A capsule wardrobe seems like a new-ish phenomenon, but it actually stems from the 1970s. It was coined by Susie Faux, who, according to Wikipedia, thought that “a capsule wardrobe is a collection of a few essential items of clothing that don’t go out of fashion, such as skirts, trousers, and coats, which can then be augmented with seasonal pieces. This idea was popularised by American designer Donna Karan, who, in 1985, released an influential capsule collection of seven interchangeable work-wear pieces.”
This holds true today. A number of bloggers and lifestyle websites over the years have put together guides on how to create a capsule wardrobe and how to maximize the items you have, and in my aspiring minimalism, I have finally decided to try the practice for myself.
Why I chose to try a Capsule Wardrobe
I chose to try working with a capsule wardrobe for a few reasons:
- Getting back to basics: In the aforementioned aspiring minimalism, I wanted to get back to the basics. Keeping up with trends and fast fashion can put a strain not just on your wallet, but also your mental health if it is not something that is incredibly important to you. So, I’ve decided to pare back and keep only a few pieces that I love.
- Mindful of what I spend my money on in my wardrobe: This speaks to the financial part of it. I want to have more power over my spending decisions, as right now I feel a little off the rails. I want to spend my money wisely in terms of wardrobe pieces simply because I want to have things that are going to last.
- Aspiring minimalism: Again, aspiring might be the key word here, but I am interested and invested in having less and maximizing the uses I can get out of things I bring into my home. Consumerism can be dangerous, especially if you don’t trust yourself (and there are days where I don’t).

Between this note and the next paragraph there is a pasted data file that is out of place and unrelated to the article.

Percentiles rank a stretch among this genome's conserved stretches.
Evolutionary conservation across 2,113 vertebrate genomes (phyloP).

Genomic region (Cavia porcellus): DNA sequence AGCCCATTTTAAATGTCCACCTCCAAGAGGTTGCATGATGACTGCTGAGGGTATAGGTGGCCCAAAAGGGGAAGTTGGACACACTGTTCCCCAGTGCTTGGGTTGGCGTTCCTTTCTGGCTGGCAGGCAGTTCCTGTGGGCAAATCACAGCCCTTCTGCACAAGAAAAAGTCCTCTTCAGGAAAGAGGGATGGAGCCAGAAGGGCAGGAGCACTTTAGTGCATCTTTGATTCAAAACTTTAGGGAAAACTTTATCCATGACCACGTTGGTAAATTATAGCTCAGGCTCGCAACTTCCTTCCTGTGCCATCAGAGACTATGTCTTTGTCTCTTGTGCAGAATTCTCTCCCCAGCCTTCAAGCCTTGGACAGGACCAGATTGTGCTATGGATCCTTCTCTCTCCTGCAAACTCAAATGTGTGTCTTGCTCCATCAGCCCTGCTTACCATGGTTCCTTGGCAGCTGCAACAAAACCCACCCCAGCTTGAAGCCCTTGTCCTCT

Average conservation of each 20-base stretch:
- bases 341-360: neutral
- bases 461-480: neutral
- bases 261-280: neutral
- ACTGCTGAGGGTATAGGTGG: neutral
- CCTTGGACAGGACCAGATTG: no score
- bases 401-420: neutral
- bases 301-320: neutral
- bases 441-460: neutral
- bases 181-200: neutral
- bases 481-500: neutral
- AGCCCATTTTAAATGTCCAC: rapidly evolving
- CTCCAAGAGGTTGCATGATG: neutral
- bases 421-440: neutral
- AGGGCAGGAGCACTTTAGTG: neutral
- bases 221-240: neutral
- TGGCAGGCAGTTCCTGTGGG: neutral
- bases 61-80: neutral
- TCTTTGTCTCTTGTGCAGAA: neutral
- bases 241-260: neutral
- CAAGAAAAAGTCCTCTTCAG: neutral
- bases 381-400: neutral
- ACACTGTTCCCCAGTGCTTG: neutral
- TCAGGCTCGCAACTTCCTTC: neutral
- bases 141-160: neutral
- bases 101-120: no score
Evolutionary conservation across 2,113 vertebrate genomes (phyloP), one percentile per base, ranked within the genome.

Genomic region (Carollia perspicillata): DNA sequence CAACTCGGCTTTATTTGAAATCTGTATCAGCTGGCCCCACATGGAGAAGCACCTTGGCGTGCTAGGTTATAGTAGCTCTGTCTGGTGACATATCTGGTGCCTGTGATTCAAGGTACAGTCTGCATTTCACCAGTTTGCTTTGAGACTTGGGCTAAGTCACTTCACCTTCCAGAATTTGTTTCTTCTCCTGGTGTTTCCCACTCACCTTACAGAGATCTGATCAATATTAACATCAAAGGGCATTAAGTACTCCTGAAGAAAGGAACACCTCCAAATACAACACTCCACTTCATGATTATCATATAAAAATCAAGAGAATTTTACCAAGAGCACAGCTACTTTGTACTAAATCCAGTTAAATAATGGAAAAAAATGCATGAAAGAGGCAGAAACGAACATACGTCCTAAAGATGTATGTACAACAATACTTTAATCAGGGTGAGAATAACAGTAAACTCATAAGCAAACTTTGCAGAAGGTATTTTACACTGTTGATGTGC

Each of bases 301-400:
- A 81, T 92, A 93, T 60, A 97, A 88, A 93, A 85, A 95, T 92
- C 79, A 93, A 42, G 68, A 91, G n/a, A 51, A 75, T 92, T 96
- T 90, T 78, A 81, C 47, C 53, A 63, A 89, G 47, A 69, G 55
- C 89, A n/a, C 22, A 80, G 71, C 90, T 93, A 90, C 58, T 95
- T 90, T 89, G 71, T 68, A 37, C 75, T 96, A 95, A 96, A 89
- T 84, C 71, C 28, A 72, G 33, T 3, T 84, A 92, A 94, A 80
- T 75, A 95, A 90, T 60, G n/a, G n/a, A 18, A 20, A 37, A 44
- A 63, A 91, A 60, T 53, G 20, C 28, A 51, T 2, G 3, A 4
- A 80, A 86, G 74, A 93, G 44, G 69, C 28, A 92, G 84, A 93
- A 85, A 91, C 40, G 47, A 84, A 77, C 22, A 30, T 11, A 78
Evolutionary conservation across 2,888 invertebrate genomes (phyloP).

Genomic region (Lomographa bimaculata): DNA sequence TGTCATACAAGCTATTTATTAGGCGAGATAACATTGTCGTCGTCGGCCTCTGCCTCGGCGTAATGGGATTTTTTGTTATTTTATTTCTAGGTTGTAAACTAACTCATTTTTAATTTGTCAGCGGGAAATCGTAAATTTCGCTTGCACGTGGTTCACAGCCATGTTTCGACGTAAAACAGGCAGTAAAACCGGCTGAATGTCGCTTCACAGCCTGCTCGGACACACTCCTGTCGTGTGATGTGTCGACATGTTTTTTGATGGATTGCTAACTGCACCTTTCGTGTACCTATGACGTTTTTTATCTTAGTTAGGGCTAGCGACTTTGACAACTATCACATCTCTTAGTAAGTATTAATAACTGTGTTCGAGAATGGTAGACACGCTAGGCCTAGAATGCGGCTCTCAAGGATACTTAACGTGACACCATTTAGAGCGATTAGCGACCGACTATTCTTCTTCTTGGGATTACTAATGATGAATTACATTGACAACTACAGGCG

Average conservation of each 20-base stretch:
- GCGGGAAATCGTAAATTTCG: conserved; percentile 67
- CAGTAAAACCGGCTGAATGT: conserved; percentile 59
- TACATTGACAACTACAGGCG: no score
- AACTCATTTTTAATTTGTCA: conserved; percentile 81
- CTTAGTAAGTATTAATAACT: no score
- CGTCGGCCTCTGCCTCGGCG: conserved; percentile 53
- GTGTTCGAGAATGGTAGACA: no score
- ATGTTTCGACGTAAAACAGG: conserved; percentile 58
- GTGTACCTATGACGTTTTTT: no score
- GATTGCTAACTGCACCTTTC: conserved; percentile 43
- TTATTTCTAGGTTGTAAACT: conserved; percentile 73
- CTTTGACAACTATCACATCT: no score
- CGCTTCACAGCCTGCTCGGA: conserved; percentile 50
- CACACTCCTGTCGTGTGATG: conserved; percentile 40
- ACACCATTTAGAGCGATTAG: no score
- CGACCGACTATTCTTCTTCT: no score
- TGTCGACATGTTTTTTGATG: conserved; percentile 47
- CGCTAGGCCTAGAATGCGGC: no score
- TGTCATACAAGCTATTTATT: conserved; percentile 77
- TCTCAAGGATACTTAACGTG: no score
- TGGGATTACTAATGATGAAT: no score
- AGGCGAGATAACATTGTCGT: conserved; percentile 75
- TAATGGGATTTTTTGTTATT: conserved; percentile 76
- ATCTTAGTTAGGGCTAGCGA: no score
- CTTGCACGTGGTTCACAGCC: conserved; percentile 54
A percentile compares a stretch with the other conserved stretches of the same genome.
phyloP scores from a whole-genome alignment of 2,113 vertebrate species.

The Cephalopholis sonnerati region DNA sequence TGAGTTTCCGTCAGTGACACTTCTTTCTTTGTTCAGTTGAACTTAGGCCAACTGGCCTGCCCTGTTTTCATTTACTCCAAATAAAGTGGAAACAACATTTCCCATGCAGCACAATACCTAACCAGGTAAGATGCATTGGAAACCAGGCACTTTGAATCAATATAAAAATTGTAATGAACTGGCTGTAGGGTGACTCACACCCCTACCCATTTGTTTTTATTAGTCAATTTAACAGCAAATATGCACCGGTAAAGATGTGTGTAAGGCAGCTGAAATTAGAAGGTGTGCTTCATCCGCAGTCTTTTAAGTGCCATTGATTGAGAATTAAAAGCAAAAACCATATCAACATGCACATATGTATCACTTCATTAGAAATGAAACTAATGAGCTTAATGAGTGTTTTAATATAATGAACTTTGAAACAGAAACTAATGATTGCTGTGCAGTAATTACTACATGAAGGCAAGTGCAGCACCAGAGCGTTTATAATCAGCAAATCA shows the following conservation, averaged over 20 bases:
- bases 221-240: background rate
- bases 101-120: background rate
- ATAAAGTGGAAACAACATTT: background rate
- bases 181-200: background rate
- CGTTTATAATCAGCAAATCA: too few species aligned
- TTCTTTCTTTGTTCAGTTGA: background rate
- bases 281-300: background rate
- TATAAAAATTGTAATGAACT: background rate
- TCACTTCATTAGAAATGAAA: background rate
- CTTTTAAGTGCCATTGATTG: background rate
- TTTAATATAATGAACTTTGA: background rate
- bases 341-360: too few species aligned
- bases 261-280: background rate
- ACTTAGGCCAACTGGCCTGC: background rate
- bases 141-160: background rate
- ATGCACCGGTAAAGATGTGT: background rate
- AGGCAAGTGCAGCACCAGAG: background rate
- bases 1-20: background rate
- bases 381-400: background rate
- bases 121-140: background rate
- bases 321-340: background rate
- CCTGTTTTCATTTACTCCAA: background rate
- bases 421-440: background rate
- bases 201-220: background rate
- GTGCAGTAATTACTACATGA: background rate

- Being excited about my closet: this really should say it all, but I am one of those people who reach for the same 5 things because they are what I feel good in. Why should I have 18 other things in my closet if I feel good and love those 5?
Speaking as someone who is a serial list-maker, this was the most exciting part for me. What did I have in my wardrobe that would serve as my core? How did I want my style to represent me? What did I actually like and feel good in? These were all floating through my head as I made my capsule wardrobe list. I knew that I had to take the current weather into account as well as the seasons I was planning for. It’s still summer-ish. (As of this writing, the forecast says rain, 80-ish degrees, and humidity. Ah, seasons.) While this capsule wardrobe starts out as a “fall/winter” wardrobe, I still needed to plan for the transition.
How many items should I include? This can vary according to your lifestyle and needs. I chose to aim for 30 items, which would include the following categories: Tops, Bottoms, Dresses, Shoes, and Other/Free-for-all. I would NOT include Tees, Jackets/Outerwear, Accessories, Pajamas/Loungewear, Activewear, or Undergarments. My goal was to dial back and fall back in love with the clothes I wear on a daily basis.